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Harry Moroz

Limiting Your Franchise: Registration, Not ACORN

As the mainstream media allows Senator McCain and Governor Palin to continue to talk about Senator Obama’s “associations” with ACORN, I think it would be useful to revisit the subject of voter registration, if only to investigate whether the looting and death threats against ACORN offices and staffers are justified.

Way back in February while I was researching an Election Day Registration law that went into effect this year in Iowa, I wrote a post exploring registration deadlines and the consequences – or, perhaps better, the existence – of voter fraud.

First, I outlined how voting requirements like registration deadlines have themselves been used as mechanisms of disenfranchisement:

Voting requirements…became the means to throw elections and disenfranchise whole swaths of the population. At their worst, these disingenuous regulations were sinister: politicians in the post-Civil War South pioneered the use of poll taxes, literacy tests, vouchers of “good character”, and disqualifications for crimes of moral turpitude to keep former slaves and the poor from the polls, while justifying the requirements with calls for an “invested” and “educated” electorate. At best, such regulations were a compromise. The primary system institutionalized (and so in some ways reined in) machine politics, but at the same time surrendered fully open democratic elections…Election rules have limited electoral manipulation by reducing the potential for fraud, but at the same time voter restrictions have also provided political parties with legal channels through which to suppress voting… Registration deadlines – the most banal seeming of all structural constraints – are a contemporary manifestation of electoral restrictions that suppress voter turnout and, in some cases, even affect the expression of one’s electoral preference once inside the voting booth.

Noting that Election Day Registration (which, duh, allows voters to register on election day) leads to an increase of between 3% and 6% of voters who otherwise would not have shown up to the polls, I described that:

the smaller universe of voters created by registration deadlines means that political parties need only educate registered eligible voters about the registration and voting processes, about candidates, and about electoral issues…Those groups that are less likely to know to and to know how to register are simply disregarded as if they are not able to vote at all.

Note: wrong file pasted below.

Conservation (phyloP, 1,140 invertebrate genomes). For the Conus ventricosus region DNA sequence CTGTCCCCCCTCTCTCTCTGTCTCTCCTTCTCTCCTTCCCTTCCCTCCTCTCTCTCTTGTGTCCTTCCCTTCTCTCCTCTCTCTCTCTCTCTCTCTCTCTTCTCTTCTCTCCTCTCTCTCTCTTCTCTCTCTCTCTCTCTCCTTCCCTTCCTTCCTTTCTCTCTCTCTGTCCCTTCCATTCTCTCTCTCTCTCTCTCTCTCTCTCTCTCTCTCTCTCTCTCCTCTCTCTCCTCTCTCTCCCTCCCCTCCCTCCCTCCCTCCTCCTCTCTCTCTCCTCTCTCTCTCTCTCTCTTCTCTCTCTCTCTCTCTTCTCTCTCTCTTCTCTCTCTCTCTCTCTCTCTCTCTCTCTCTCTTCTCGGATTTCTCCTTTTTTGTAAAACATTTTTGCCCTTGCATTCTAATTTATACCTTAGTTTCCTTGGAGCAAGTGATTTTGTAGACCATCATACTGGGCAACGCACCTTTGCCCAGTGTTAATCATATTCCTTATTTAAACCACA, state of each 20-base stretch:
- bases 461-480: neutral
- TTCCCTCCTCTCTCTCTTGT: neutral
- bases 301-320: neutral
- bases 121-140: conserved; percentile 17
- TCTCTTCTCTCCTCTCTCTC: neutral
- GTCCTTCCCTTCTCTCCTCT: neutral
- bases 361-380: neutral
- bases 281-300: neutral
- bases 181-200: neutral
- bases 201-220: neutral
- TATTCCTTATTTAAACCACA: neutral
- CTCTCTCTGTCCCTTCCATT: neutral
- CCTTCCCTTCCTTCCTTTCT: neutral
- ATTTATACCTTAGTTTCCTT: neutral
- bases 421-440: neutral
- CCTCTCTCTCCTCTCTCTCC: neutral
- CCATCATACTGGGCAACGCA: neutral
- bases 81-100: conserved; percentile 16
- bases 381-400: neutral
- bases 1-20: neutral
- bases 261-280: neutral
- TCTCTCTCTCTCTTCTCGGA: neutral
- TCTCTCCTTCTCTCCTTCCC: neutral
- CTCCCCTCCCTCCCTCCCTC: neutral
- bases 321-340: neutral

At the same time, widespread voter fraud is a fiction:

The type of voter fraud that registration deadlines purport to prevent – triple or quadruple voting by the deceased – is exceedingly rare. After all, how much value could the vote burglar get from the 3 or 4 additional votes she casts, even if she doesn’t realize that the felony she is committing could put her in jail for 5 years? Empirical studies show the same thing (see here and here). For instance, a study of voter fraud in 2004 in New Hampshire, a state that uses EDR, found that there was no evidence that anyone who had registered on Election Day had voted more than once. Further, in court cases involving requirements for voters to present photo identification, states often admit that voter fraud is either non-existent or is not widespread. Although there is evidence that organized conspiracies to determine the outcome of an election still occur (e.g. in Florida, California, and Missouri), the rampant individual voter fraud that registration deadlines purport to prevent is a myth.

So as the McCain campaign and its supporters question the necessity of registering voters and warn of “voter fraud” (when they mean voter registration fraud), remember that registration requirements are designed to keep minorities and poor and young people from voting and remember that voter registration fraud is, for all intents and purposes, itself a fraud.

As I concluded in February:

The violence with which elections are contested in other countries and the brutality that defined elections of America’s past should remind us how much is at stake when we enter the voting booth. It should also lead us to wonder whether the powerful interests that employed Hell-Cat Maggie, “knock-out” drops, and whisky to win past elections have been eviscerated by election reforms or have simply altered their methods of influence.

Harry Moroz: Author Bio | Other Posts
Posted at 5:14 PM, Oct 17, 2008 in Election 2008 | Voting | Voting Rights
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